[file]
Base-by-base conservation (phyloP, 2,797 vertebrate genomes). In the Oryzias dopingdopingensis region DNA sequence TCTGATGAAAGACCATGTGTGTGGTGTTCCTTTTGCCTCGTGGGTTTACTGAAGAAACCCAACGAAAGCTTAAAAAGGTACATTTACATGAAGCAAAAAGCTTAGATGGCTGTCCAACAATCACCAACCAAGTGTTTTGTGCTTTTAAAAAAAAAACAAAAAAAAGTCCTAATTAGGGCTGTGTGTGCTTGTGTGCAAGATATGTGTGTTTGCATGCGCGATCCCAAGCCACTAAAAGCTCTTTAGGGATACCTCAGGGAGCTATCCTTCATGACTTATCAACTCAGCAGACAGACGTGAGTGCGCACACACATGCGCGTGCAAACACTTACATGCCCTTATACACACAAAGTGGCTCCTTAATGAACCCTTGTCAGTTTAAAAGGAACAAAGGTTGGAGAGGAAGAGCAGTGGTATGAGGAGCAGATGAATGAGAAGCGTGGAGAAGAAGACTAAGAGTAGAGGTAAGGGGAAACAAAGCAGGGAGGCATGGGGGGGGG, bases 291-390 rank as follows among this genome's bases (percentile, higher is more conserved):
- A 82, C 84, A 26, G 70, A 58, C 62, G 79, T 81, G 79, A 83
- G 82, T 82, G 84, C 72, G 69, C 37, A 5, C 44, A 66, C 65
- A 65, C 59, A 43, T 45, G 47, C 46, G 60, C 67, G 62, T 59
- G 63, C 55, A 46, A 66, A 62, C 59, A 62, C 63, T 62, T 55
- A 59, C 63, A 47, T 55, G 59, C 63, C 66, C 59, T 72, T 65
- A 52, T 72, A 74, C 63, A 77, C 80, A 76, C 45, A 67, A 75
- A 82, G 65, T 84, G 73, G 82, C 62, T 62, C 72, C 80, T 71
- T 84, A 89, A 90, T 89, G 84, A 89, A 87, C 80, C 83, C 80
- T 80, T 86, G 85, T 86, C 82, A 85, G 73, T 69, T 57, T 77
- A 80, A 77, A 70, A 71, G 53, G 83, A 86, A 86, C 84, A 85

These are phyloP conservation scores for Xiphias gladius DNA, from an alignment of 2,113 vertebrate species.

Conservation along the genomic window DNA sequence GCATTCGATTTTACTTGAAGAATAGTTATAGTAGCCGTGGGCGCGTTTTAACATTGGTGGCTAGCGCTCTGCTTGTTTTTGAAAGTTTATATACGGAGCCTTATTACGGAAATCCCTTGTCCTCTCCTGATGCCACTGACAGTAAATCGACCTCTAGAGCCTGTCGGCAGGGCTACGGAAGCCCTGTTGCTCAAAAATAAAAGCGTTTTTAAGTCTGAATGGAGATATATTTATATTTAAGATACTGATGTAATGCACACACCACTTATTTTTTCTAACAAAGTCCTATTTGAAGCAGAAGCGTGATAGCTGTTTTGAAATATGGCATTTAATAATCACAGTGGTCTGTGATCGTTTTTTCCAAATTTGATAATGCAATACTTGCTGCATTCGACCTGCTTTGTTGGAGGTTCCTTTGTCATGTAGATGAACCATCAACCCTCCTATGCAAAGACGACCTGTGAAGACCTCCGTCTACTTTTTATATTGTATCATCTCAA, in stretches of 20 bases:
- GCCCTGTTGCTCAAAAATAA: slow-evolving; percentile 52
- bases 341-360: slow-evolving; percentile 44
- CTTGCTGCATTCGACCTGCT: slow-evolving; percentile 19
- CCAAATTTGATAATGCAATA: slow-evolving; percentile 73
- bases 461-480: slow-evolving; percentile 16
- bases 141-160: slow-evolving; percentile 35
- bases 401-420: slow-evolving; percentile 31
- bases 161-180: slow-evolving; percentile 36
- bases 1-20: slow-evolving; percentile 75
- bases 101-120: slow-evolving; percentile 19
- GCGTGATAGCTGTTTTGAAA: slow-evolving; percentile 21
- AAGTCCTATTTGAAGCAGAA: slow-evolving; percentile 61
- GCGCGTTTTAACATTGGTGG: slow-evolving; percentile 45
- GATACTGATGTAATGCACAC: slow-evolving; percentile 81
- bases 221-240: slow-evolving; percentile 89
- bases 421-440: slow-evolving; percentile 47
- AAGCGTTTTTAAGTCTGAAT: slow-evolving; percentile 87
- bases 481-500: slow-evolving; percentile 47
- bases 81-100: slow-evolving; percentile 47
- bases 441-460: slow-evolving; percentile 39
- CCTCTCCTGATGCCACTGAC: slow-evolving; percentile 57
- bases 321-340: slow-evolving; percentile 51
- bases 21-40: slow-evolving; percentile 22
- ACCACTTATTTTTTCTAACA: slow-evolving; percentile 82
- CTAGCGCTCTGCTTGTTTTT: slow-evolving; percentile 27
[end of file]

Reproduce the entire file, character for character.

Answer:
Base-by-base conservation (phyloP, 2,797 vertebrate genomes). In the Oryzias dopingdopingensis region DNA sequence TCTGATGAAAGACCATGTGTGTGGTGTTCCTTTTGCCTCGTGGGTTTACTGAAGAAACCCAACGAAAGCTTAAAAAGGTACATTTACATGAAGCAAAAAGCTTAGATGGCTGTCCAACAATCACCAACCAAGTGTTTTGTGCTTTTAAAAAAAAAACAAAAAAAAGTCCTAATTAGGGCTGTGTGTGCTTGTGTGCAAGATATGTGTGTTTGCATGCGCGATCCCAAGCCACTAAAAGCTCTTTAGGGATACCTCAGGGAGCTATCCTTCATGACTTATCAACTCAGCAGACAGACGTGAGTGCGCACACACATGCGCGTGCAAACACTTACATGCCCTTATACACACAAAGTGGCTCCTTAATGAACCCTTGTCAGTTTAAAAGGAACAAAGGTTGGAGAGGAAGAGCAGTGGTATGAGGAGCAGATGAATGAGAAGCGTGGAGAAGAAGACTAAGAGTAGAGGTAAGGGGAAACAAAGCAGGGAGGCATGGGGGGGGG, bases 291-390 rank as follows among this genome's bases (percentile, higher is more conserved):
- A 82, C 84, A 26, G 70, A 58, C 62, G 79, T 81, G 79, A 83
- G 82, T 82, G 84, C 72, G 69, C 37, A 5, C 44, A 66, C 65
- A 65, C 59, A 43, T 45, G 47, C 46, G 60, C 67, G 62, T 59
- G 63, C 55, A 46, A 66, A 62, C 59, A 62, C 63, T 62, T 55
- A 59, C 63, A 47, T 55, G 59, C 63, C 66, C 59, T 72, T 65
- A 52, T 72, A 74, C 63, A 77, C 80, A 76, C 45, A 67, A 75
- A 82, G 65, T 84, G 73, G 82, C 62, T 62, C 72, C 80, T 71
- T 84, A 89, A 90, T 89, G 84, A 89, A 87, C 80, C 83, C 80
- T 80, T 86, G 85, T 86, C 82, A 85, G 73, T 69, T 57, T 77
- A 80, A 77, A 70, A 71, G 53, G 83, A 86, A 86, C 84, A 85

These are phyloP conservation scores for Xiphias gladius DNA, from an alignment of 2,113 vertebrate species.

Conservation along the genomic window DNA sequence GCATTCGATTTTACTTGAAGAATAGTTATAGTAGCCGTGGGCGCGTTTTAACATTGGTGGCTAGCGCTCTGCTTGTTTTTGAAAGTTTATATACGGAGCCTTATTACGGAAATCCCTTGTCCTCTCCTGATGCCACTGACAGTAAATCGACCTCTAGAGCCTGTCGGCAGGGCTACGGAAGCCCTGTTGCTCAAAAATAAAAGCGTTTTTAAGTCTGAATGGAGATATATTTATATTTAAGATACTGATGTAATGCACACACCACTTATTTTTTCTAACAAAGTCCTATTTGAAGCAGAAGCGTGATAGCTGTTTTGAAATATGGCATTTAATAATCACAGTGGTCTGTGATCGTTTTTTCCAAATTTGATAATGCAATACTTGCTGCATTCGACCTGCTTTGTTGGAGGTTCCTTTGTCATGTAGATGAACCATCAACCCTCCTATGCAAAGACGACCTGTGAAGACCTCCGTCTACTTTTTATATTGTATCATCTCAA, in stretches of 20 bases:
- GCCCTGTTGCTCAAAAATAA: slow-evolving; percentile 52
- bases 341-360: slow-evolving; percentile 44
- CTTGCTGCATTCGACCTGCT: slow-evolving; percentile 19
- CCAAATTTGATAATGCAATA: slow-evolving; percentile 73
- bases 461-480: slow-evolving; percentile 16
- bases 141-160: slow-evolving; percentile 35
- bases 401-420: slow-evolving; percentile 31
- bases 161-180: slow-evolving; percentile 36
- bases 1-20: slow-evolving; percentile 75
- bases 101-120: slow-evolving; percentile 19
- GCGTGATAGCTGTTTTGAAA: slow-evolving; percentile 21
- AAGTCCTATTTGAAGCAGAA: slow-evolving; percentile 61
- GCGCGTTTTAACATTGGTGG: slow-evolving; percentile 45
- GATACTGATGTAATGCACAC: slow-evolving; percentile 81
- bases 221-240: slow-evolving; percentile 89
- bases 421-440: slow-evolving; percentile 47
- AAGCGTTTTTAAGTCTGAAT: slow-evolving; percentile 87
- bases 481-500: slow-evolving; percentile 47
- bases 81-100: slow-evolving; percentile 47
- bases 441-460: slow-evolving; percentile 39
- CCTCTCCTGATGCCACTGAC: slow-evolving; percentile 57
- bases 321-340: slow-evolving; percentile 51
- bases 21-40: slow-evolving; percentile 22
- ACCACTTATTTTTTCTAACA: slow-evolving; percentile 82
- CTAGCGCTCTGCTTGTTTTT: slow-evolving; percentile 27